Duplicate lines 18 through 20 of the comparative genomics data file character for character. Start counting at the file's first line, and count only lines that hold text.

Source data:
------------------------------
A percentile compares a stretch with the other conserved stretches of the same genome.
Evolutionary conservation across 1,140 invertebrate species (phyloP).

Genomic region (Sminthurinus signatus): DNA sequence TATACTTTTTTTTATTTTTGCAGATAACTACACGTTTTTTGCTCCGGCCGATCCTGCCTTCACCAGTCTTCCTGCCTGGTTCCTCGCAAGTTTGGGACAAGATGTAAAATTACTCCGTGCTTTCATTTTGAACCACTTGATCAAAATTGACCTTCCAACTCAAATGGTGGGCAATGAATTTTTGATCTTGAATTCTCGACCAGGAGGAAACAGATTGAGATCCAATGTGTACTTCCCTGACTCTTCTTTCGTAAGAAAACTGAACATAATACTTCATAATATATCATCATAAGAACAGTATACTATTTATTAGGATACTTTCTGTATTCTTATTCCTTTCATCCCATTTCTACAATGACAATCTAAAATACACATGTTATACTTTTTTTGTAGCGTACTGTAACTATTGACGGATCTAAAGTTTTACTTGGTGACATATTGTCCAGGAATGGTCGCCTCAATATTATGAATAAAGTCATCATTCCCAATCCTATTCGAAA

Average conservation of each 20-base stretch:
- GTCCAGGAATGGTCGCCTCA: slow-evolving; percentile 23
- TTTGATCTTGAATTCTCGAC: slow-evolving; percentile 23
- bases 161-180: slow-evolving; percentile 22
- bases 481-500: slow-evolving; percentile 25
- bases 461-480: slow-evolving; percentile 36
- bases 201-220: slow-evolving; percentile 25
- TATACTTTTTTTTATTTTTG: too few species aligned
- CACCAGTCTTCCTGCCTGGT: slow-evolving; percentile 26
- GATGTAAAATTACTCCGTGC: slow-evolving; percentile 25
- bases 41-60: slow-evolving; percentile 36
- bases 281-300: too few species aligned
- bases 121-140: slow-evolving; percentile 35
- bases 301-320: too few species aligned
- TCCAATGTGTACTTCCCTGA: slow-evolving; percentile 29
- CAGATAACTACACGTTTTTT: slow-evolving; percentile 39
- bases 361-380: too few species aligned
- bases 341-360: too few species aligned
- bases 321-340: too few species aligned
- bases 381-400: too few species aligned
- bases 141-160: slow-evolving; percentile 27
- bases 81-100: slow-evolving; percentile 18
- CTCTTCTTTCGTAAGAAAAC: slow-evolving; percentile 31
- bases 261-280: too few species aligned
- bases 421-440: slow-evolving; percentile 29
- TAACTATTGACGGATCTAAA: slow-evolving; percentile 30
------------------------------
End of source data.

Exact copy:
- TCCAATGTGTACTTCCCTGA: slow-evolving; percentile 29
- CAGATAACTACACGTTTTTT: slow-evolving; percentile 39
- bases 361-380: too few species aligned